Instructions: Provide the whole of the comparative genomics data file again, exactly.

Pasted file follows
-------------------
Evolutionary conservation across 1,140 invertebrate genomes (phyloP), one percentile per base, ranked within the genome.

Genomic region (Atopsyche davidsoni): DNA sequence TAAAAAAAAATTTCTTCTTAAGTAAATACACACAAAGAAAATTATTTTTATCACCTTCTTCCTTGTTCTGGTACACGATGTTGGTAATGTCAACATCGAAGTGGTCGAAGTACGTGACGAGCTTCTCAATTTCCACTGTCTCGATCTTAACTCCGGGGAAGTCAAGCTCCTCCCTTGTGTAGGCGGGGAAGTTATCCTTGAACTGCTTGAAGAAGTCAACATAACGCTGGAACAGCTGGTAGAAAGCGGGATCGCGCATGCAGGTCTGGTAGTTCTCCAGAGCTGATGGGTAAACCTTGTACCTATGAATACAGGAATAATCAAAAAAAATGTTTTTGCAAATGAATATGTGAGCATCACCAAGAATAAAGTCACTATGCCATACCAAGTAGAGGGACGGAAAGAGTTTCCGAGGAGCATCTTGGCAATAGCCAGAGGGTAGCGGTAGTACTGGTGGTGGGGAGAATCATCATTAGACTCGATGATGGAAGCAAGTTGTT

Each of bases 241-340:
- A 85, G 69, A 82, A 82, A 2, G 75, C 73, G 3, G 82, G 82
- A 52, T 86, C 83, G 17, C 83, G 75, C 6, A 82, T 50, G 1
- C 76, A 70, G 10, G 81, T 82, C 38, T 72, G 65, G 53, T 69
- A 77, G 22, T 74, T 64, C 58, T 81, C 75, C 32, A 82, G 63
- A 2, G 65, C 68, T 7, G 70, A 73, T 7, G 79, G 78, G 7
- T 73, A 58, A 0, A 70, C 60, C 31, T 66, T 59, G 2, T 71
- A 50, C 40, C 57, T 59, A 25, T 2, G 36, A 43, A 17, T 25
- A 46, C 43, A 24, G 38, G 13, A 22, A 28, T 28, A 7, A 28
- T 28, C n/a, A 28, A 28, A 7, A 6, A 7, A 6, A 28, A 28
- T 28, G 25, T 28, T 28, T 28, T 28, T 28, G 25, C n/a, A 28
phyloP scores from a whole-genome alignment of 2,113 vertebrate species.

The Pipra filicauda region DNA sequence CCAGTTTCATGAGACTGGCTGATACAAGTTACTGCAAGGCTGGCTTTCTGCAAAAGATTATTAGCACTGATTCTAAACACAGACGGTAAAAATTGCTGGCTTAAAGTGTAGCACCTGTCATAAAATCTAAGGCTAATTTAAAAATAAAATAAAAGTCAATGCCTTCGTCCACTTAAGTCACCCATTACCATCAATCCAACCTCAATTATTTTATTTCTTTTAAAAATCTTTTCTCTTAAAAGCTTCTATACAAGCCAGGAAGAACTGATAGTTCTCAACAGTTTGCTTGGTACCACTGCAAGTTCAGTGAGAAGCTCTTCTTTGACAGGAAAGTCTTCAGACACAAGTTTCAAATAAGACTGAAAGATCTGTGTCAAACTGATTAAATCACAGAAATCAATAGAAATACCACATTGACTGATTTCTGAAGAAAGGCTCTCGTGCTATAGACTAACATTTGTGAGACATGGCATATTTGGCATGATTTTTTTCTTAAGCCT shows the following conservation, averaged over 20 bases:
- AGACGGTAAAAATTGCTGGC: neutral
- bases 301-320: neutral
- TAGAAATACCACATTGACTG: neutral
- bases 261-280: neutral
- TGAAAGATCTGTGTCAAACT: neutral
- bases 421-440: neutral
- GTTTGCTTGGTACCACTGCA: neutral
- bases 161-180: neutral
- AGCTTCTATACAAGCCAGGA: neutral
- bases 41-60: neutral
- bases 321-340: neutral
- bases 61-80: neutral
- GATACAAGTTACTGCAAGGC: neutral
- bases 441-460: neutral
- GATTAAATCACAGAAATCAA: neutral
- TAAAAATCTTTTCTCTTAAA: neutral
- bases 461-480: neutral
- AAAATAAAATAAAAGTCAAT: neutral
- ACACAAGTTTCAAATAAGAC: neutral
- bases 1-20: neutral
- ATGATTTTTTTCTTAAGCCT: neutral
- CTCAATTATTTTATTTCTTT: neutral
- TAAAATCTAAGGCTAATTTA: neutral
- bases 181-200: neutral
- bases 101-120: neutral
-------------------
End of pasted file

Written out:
Evolutionary conservation across 1,140 invertebrate genomes (phyloP), one percentile per base, ranked within the genome.

Genomic region (Atopsyche davidsoni): DNA sequence TAAAAAAAAATTTCTTCTTAAGTAAATACACACAAAGAAAATTATTTTTATCACCTTCTTCCTTGTTCTGGTACACGATGTTGGTAATGTCAACATCGAAGTGGTCGAAGTACGTGACGAGCTTCTCAATTTCCACTGTCTCGATCTTAACTCCGGGGAAGTCAAGCTCCTCCCTTGTGTAGGCGGGGAAGTTATCCTTGAACTGCTTGAAGAAGTCAACATAACGCTGGAACAGCTGGTAGAAAGCGGGATCGCGCATGCAGGTCTGGTAGTTCTCCAGAGCTGATGGGTAAACCTTGTACCTATGAATACAGGAATAATCAAAAAAAATGTTTTTGCAAATGAATATGTGAGCATCACCAAGAATAAAGTCACTATGCCATACCAAGTAGAGGGACGGAAAGAGTTTCCGAGGAGCATCTTGGCAATAGCCAGAGGGTAGCGGTAGTACTGGTGGTGGGGAGAATCATCATTAGACTCGATGATGGAAGCAAGTTGTT

Each of bases 241-340:
- A 85, G 69, A 82, A 82, A 2, G 75, C 73, G 3, G 82, G 82
- A 52, T 86, C 83, G 17, C 83, G 75, C 6, A 82, T 50, G 1
- C 76, A 70, G 10, G 81, T 82, C 38, T 72, G 65, G 53, T 69
- A 77, G 22, T 74, T 64, C 58, T 81, C 75, C 32, A 82, G 63
- A 2, G 65, C 68, T 7, G 70, A 73, T 7, G 79, G 78, G 7
- T 73, A 58, A 0, A 70, C 60, C 31, T 66, T 59, G 2, T 71
- A 50, C 40, C 57, T 59, A 25, T 2, G 36, A 43, A 17, T 25
- A 46, C 43, A 24, G 38, G 13, A 22, A 28, T 28, A 7, A 28
- T 28, C n/a, A 28, A 28, A 7, A 6, A 7, A 6, A 28, A 28
- T 28, G 25, T 28, T 28, T 28, T 28, T 28, G 25, C n/a, A 28
phyloP scores from a whole-genome alignment of 2,113 vertebrate species.

The Pipra filicauda region DNA sequence CCAGTTTCATGAGACTGGCTGATACAAGTTACTGCAAGGCTGGCTTTCTGCAAAAGATTATTAGCACTGATTCTAAACACAGACGGTAAAAATTGCTGGCTTAAAGTGTAGCACCTGTCATAAAATCTAAGGCTAATTTAAAAATAAAATAAAAGTCAATGCCTTCGTCCACTTAAGTCACCCATTACCATCAATCCAACCTCAATTATTTTATTTCTTTTAAAAATCTTTTCTCTTAAAAGCTTCTATACAAGCCAGGAAGAACTGATAGTTCTCAACAGTTTGCTTGGTACCACTGCAAGTTCAGTGAGAAGCTCTTCTTTGACAGGAAAGTCTTCAGACACAAGTTTCAAATAAGACTGAAAGATCTGTGTCAAACTGATTAAATCACAGAAATCAATAGAAATACCACATTGACTGATTTCTGAAGAAAGGCTCTCGTGCTATAGACTAACATTTGTGAGACATGGCATATTTGGCATGATTTTTTTCTTAAGCCT shows the following conservation, averaged over 20 bases:
- AGACGGTAAAAATTGCTGGC: neutral
- bases 301-320: neutral
- TAGAAATACCACATTGACTG: neutral
- bases 261-280: neutral
- TGAAAGATCTGTGTCAAACT: neutral
- bases 421-440: neutral
- GTTTGCTTGGTACCACTGCA: neutral
- bases 161-180: neutral
- AGCTTCTATACAAGCCAGGA: neutral
- bases 41-60: neutral
- bases 321-340: neutral
- bases 61-80: neutral
- GATACAAGTTACTGCAAGGC: neutral
- bases 441-460: neutral
- GATTAAATCACAGAAATCAA: neutral
- TAAAAATCTTTTCTCTTAAA: neutral
- bases 461-480: neutral
- AAAATAAAATAAAAGTCAAT: neutral
- ACACAAGTTTCAAATAAGAC: neutral
- bases 1-20: neutral
- ATGATTTTTTTCTTAAGCCT: neutral
- CTCAATTATTTTATTTCTTT: neutral
- TAAAATCTAAGGCTAATTTA: neutral
- bases 181-200: neutral
- bases 101-120: neutral